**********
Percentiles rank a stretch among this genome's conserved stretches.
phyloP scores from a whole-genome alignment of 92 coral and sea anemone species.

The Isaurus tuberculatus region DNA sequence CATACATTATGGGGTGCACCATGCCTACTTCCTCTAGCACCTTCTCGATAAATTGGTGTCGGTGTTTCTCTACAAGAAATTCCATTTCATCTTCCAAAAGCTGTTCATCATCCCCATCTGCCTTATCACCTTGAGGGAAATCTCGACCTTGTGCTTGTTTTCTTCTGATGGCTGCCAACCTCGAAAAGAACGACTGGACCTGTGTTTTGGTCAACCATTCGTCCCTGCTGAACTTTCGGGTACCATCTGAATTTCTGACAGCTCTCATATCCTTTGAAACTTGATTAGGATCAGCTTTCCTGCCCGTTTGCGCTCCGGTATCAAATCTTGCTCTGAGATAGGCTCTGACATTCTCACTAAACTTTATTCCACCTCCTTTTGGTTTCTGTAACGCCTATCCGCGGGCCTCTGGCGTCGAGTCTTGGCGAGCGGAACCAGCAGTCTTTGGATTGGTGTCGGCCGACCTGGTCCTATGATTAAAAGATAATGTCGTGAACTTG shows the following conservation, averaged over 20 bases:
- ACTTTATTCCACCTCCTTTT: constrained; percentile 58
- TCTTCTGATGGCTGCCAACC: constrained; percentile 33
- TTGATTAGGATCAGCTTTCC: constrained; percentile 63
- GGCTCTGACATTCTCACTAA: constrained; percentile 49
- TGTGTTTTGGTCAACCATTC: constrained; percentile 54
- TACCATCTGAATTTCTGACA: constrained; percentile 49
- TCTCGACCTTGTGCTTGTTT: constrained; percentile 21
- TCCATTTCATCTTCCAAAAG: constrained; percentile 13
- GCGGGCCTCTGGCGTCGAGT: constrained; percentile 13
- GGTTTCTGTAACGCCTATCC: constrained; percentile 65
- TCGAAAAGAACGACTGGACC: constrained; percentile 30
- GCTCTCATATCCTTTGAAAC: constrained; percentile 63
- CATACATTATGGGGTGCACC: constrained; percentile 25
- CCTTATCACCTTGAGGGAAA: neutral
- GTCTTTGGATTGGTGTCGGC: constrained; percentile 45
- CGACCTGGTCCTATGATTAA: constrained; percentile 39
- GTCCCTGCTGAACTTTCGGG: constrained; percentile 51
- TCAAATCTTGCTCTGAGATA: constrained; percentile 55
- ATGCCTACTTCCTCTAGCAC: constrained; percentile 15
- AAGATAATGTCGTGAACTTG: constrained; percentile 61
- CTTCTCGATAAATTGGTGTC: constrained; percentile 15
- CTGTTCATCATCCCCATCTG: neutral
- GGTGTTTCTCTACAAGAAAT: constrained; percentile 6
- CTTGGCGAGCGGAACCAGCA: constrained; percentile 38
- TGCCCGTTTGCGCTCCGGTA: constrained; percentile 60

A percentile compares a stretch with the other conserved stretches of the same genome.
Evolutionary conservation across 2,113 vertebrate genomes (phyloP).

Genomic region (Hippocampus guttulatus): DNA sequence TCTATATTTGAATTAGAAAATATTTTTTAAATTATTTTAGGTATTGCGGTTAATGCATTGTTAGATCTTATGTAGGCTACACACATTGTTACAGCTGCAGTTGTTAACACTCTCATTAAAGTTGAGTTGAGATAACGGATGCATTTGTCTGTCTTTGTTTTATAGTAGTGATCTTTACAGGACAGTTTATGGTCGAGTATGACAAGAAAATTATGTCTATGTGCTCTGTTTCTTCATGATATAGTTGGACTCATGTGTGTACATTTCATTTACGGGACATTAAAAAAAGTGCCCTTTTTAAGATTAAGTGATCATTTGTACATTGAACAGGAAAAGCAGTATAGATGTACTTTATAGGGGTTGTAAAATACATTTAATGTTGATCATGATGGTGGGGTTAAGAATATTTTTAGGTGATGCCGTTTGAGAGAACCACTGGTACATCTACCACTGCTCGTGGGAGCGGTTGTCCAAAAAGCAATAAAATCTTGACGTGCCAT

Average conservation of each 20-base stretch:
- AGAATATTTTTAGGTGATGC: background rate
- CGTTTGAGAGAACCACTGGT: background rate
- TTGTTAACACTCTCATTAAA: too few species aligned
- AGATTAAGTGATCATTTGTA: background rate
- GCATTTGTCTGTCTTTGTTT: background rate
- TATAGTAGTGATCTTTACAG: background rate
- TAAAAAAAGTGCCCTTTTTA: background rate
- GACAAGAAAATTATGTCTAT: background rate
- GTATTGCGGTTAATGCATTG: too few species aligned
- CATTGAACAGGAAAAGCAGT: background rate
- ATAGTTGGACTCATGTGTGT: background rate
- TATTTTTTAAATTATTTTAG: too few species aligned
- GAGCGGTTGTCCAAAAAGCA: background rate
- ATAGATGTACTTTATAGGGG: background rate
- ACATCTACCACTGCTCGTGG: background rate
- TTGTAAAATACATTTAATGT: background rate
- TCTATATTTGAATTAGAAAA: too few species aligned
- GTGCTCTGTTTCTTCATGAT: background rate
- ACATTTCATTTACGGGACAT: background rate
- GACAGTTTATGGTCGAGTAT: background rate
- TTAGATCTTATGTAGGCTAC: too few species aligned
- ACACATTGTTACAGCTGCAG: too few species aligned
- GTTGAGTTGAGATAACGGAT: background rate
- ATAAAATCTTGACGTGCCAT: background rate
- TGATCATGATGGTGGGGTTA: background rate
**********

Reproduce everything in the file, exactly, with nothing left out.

Percentiles rank a stretch among this genome's conserved stretches.
phyloP scores from a whole-genome alignment of 92 coral and sea anemone species.

The Isaurus tuberculatus region DNA sequence CATACATTATGGGGTGCACCATGCCTACTTCCTCTAGCACCTTCTCGATAAATTGGTGTCGGTGTTTCTCTACAAGAAATTCCATTTCATCTTCCAAAAGCTGTTCATCATCCCCATCTGCCTTATCACCTTGAGGGAAATCTCGACCTTGTGCTTGTTTTCTTCTGATGGCTGCCAACCTCGAAAAGAACGACTGGACCTGTGTTTTGGTCAACCATTCGTCCCTGCTGAACTTTCGGGTACCATCTGAATTTCTGACAGCTCTCATATCCTTTGAAACTTGATTAGGATCAGCTTTCCTGCCCGTTTGCGCTCCGGTATCAAATCTTGCTCTGAGATAGGCTCTGACATTCTCACTAAACTTTATTCCACCTCCTTTTGGTTTCTGTAACGCCTATCCGCGGGCCTCTGGCGTCGAGTCTTGGCGAGCGGAACCAGCAGTCTTTGGATTGGTGTCGGCCGACCTGGTCCTATGATTAAAAGATAATGTCGTGAACTTG shows the following conservation, averaged over 20 bases:
- ACTTTATTCCACCTCCTTTT: constrained; percentile 58
- TCTTCTGATGGCTGCCAACC: constrained; percentile 33
- TTGATTAGGATCAGCTTTCC: constrained; percentile 63
- GGCTCTGACATTCTCACTAA: constrained; percentile 49
- TGTGTTTTGGTCAACCATTC: constrained; percentile 54
- TACCATCTGAATTTCTGACA: constrained; percentile 49
- TCTCGACCTTGTGCTTGTTT: constrained; percentile 21
- TCCATTTCATCTTCCAAAAG: constrained; percentile 13
- GCGGGCCTCTGGCGTCGAGT: constrained; percentile 13
- GGTTTCTGTAACGCCTATCC: constrained; percentile 65
- TCGAAAAGAACGACTGGACC: constrained; percentile 30
- GCTCTCATATCCTTTGAAAC: constrained; percentile 63
- CATACATTATGGGGTGCACC: constrained; percentile 25
- CCTTATCACCTTGAGGGAAA: neutral
- GTCTTTGGATTGGTGTCGGC: constrained; percentile 45
- CGACCTGGTCCTATGATTAA: constrained; percentile 39
- GTCCCTGCTGAACTTTCGGG: constrained; percentile 51
- TCAAATCTTGCTCTGAGATA: constrained; percentile 55
- ATGCCTACTTCCTCTAGCAC: constrained; percentile 15
- AAGATAATGTCGTGAACTTG: constrained; percentile 61
- CTTCTCGATAAATTGGTGTC: constrained; percentile 15
- CTGTTCATCATCCCCATCTG: neutral
- GGTGTTTCTCTACAAGAAAT: constrained; percentile 6
- CTTGGCGAGCGGAACCAGCA: constrained; percentile 38
- TGCCCGTTTGCGCTCCGGTA: constrained; percentile 60

A percentile compares a stretch with the other conserved stretches of the same genome.
Evolutionary conservation across 2,113 vertebrate genomes (phyloP).

Genomic region (Hippocampus guttulatus): DNA sequence TCTATATTTGAATTAGAAAATATTTTTTAAATTATTTTAGGTATTGCGGTTAATGCATTGTTAGATCTTATGTAGGCTACACACATTGTTACAGCTGCAGTTGTTAACACTCTCATTAAAGTTGAGTTGAGATAACGGATGCATTTGTCTGTCTTTGTTTTATAGTAGTGATCTTTACAGGACAGTTTATGGTCGAGTATGACAAGAAAATTATGTCTATGTGCTCTGTTTCTTCATGATATAGTTGGACTCATGTGTGTACATTTCATTTACGGGACATTAAAAAAAGTGCCCTTTTTAAGATTAAGTGATCATTTGTACATTGAACAGGAAAAGCAGTATAGATGTACTTTATAGGGGTTGTAAAATACATTTAATGTTGATCATGATGGTGGGGTTAAGAATATTTTTAGGTGATGCCGTTTGAGAGAACCACTGGTACATCTACCACTGCTCGTGGGAGCGGTTGTCCAAAAAGCAATAAAATCTTGACGTGCCAT

Average conservation of each 20-base stretch:
- AGAATATTTTTAGGTGATGC: background rate
- CGTTTGAGAGAACCACTGGT: background rate
- TTGTTAACACTCTCATTAAA: too few species aligned
- AGATTAAGTGATCATTTGTA: background rate
- GCATTTGTCTGTCTTTGTTT: background rate
- TATAGTAGTGATCTTTACAG: background rate
- TAAAAAAAGTGCCCTTTTTA: background rate
- GACAAGAAAATTATGTCTAT: background rate
- GTATTGCGGTTAATGCATTG: too few species aligned
- CATTGAACAGGAAAAGCAGT: background rate
- ATAGTTGGACTCATGTGTGT: background rate
- TATTTTTTAAATTATTTTAG: too few species aligned
- GAGCGGTTGTCCAAAAAGCA: background rate
- ATAGATGTACTTTATAGGGG: background rate
- ACATCTACCACTGCTCGTGG: background rate
- TTGTAAAATACATTTAATGT: background rate
- TCTATATTTGAATTAGAAAA: too few species aligned
- GTGCTCTGTTTCTTCATGAT: background rate
- ACATTTCATTTACGGGACAT: background rate
- GACAGTTTATGGTCGAGTAT: background rate
- TTAGATCTTATGTAGGCTAC: too few species aligned
- ACACATTGTTACAGCTGCAG: too few species aligned
- GTTGAGTTGAGATAACGGAT: background rate
- ATAAAATCTTGACGTGCCAT: background rate
- TGATCATGATGGTGGGGTTA: background rate